Seven jurors picked in Trump’s hush money trial as judge presses ahead


NEW YORK — The judge overseeing former president Donald Trump’s criminal trial said opening statements could begin as soon as Monday, as the jury selection process sped up and Trump got an earful from the people who might soon decide his fate.

Lawyers for Trump on Tuesday repeatedly argued that old social media posts by many of the prospective jurors or their friends showed that they were not being forthcoming about their animosity toward him, while prosecutors argued that old dumb jokes on the internet were not a cause to dismiss someone from the panel.

Trump, the likely Republican nominee for president in the November election, spent hours listening as potential jurors offered their opinions of him — some blunt, some guarded and some just funny.

By the end of the day, seven people had been sworn in as jurors — more than a third of the total number of people that will be needed to hold a trial with a full jury and six alternates.

If New York Supreme Court Justice Juan Merchan can stick to that pace, the first criminal trial of a former U.S. president will be fully underway in less than a week — a potential turning point for Trump’s campaign to return to the White House.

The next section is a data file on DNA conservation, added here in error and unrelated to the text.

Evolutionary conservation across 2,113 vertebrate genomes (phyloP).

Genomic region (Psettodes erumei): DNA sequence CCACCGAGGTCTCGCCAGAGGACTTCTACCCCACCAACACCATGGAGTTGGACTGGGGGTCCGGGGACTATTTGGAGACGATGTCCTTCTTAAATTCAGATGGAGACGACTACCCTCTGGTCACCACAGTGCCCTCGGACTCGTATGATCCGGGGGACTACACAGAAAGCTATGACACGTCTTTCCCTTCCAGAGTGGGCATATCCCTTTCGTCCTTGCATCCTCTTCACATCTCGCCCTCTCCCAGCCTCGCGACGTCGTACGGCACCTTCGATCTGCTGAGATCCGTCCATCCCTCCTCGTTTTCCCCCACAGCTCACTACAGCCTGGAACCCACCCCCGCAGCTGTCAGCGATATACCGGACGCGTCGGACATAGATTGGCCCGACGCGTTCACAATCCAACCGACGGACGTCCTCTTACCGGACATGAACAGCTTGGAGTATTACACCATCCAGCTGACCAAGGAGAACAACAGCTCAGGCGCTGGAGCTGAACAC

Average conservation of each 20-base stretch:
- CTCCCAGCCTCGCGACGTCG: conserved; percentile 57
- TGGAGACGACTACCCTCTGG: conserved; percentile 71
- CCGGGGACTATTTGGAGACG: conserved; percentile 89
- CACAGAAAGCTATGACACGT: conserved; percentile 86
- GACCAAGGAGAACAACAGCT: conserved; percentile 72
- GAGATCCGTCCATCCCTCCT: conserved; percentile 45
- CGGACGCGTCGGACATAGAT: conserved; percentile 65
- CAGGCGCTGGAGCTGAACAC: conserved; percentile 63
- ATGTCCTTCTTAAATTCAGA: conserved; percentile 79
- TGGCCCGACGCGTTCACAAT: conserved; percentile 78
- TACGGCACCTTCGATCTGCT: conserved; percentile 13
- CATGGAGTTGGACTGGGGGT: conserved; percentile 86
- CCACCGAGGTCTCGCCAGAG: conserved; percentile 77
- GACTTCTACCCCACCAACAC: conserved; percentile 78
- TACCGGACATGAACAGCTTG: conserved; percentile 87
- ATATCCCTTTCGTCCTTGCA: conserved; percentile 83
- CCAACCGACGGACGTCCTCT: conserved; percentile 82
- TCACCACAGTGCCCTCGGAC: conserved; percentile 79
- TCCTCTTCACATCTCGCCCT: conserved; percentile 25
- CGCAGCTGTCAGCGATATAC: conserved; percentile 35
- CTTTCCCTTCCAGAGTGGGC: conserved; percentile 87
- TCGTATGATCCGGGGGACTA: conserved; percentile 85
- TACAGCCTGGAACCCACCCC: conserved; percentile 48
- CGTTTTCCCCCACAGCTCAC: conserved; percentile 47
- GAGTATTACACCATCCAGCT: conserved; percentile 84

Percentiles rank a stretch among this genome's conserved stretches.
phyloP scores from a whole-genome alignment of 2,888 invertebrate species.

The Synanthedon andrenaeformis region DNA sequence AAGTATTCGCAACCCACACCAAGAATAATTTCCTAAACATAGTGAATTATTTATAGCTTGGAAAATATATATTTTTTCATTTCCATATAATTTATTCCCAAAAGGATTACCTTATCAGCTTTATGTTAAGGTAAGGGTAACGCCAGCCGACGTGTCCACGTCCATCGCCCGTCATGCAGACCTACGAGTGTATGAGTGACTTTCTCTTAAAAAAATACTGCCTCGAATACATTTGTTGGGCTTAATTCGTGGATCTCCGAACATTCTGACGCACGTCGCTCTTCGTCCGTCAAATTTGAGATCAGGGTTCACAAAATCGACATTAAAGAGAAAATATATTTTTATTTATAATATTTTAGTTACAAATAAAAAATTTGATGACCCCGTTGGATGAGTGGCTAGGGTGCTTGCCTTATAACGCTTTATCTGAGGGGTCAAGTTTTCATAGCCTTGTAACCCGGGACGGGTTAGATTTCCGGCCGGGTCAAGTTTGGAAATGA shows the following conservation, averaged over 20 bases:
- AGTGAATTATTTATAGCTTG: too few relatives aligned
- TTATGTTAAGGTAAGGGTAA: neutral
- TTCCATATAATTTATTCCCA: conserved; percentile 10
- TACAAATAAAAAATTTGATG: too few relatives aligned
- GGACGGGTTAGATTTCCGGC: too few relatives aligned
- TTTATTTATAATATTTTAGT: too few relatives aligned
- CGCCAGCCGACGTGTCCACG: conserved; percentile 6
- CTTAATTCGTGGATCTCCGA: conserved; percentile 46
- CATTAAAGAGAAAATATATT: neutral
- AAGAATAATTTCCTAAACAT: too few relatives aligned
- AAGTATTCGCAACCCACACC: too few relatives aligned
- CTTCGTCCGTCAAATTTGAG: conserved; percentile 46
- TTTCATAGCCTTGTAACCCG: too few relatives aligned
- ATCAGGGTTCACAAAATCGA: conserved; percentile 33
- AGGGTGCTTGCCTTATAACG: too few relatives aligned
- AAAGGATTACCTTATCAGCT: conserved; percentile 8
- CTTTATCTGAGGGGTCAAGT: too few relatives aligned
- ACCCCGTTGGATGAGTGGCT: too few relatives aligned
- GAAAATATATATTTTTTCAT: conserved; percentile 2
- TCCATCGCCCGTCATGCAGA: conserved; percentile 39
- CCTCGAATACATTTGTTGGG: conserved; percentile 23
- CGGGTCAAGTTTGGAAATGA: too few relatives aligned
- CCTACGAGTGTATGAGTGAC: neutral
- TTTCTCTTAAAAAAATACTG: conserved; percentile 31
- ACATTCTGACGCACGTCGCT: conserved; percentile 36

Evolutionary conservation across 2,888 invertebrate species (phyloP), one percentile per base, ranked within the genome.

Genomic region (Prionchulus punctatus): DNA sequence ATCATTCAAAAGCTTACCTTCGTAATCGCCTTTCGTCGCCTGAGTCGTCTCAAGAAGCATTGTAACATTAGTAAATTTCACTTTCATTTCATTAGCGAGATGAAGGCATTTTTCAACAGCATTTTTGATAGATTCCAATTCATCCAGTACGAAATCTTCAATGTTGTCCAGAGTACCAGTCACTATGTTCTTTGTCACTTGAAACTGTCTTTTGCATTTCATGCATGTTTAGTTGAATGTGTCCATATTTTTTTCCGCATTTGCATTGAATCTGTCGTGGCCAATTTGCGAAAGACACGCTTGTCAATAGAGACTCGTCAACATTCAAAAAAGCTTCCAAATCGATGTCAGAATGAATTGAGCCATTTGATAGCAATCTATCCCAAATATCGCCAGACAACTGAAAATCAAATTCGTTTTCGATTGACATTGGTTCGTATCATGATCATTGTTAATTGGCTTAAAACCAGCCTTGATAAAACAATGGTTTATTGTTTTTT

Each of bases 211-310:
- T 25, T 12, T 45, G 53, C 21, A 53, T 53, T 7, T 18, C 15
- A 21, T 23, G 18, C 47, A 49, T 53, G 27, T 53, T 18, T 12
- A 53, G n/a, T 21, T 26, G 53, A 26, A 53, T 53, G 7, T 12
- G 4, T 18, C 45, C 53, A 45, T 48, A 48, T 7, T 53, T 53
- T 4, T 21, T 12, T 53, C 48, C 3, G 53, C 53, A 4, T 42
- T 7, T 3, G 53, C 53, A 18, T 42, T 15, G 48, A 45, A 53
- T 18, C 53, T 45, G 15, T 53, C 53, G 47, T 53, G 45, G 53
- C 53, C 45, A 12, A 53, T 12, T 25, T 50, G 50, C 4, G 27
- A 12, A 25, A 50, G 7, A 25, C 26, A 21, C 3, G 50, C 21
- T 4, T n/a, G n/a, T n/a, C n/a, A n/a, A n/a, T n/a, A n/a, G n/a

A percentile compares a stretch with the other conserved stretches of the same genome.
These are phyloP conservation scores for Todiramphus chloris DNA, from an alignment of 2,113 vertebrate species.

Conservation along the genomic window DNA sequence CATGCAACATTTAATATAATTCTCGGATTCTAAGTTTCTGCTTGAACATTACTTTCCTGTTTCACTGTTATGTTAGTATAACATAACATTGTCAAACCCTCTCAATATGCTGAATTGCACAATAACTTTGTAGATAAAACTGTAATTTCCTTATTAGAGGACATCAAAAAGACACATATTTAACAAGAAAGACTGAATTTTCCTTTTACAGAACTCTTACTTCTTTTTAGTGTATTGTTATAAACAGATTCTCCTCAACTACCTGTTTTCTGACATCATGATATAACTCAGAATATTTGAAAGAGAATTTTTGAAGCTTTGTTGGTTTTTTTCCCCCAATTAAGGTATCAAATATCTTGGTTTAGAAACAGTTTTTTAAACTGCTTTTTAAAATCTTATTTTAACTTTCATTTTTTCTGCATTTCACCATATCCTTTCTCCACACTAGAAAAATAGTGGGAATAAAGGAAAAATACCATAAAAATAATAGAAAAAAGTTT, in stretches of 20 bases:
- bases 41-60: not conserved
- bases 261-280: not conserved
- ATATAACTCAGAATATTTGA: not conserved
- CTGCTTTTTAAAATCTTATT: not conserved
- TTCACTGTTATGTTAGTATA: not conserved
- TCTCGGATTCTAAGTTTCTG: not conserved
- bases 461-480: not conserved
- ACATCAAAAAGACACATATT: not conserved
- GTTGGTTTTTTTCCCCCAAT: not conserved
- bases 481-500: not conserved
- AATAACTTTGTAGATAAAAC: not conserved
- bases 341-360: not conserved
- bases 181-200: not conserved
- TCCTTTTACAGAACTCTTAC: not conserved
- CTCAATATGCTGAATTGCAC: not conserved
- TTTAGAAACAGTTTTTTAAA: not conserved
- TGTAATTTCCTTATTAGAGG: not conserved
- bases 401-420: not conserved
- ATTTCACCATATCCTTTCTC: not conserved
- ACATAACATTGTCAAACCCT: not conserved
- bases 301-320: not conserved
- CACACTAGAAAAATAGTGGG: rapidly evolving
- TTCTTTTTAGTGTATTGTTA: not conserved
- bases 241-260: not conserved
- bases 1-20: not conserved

Trump is charged with 34 counts of falsifying business records. Manhattan District Attorney Alvin Bragg says Trump orchestrated a scheme before the 2016 election to pay off an adult-film actress to keep her quiet about a sexual liaison with him years earlier, and then created a false paper trail to hide the true purpose and source of the payment.

The court will need to find 11 more panelists to sit in judgment of Trump, which will mean more chances for potential jurors to opine on the pugilistic politician. Merchan has ordered that the names of the prospective jurors remain confidential, although the prosecutors and defense lawyers are made aware of their names.

Trump “stirs the pot; he speaks his mind,” said one potential juror, a woman who works at a senior care facility. “You can’t judge him because he speaks his mind.”

Pressed by Trump lawyer Todd Blanche on what she thought of Trump’s outspoken nature, she laughed and said, “Come on, what can you say about that? If I told you all the time what I thought about people — I want to say some things to people, but my mama said be nice.”

Blanche questioned the prospective juror as the selection process began focusing more closely on each potential panelist’s views about him. Trump’s defense team is worried about trying to assemble a jury from heavily Democratic Manhattan, where he is unpopular.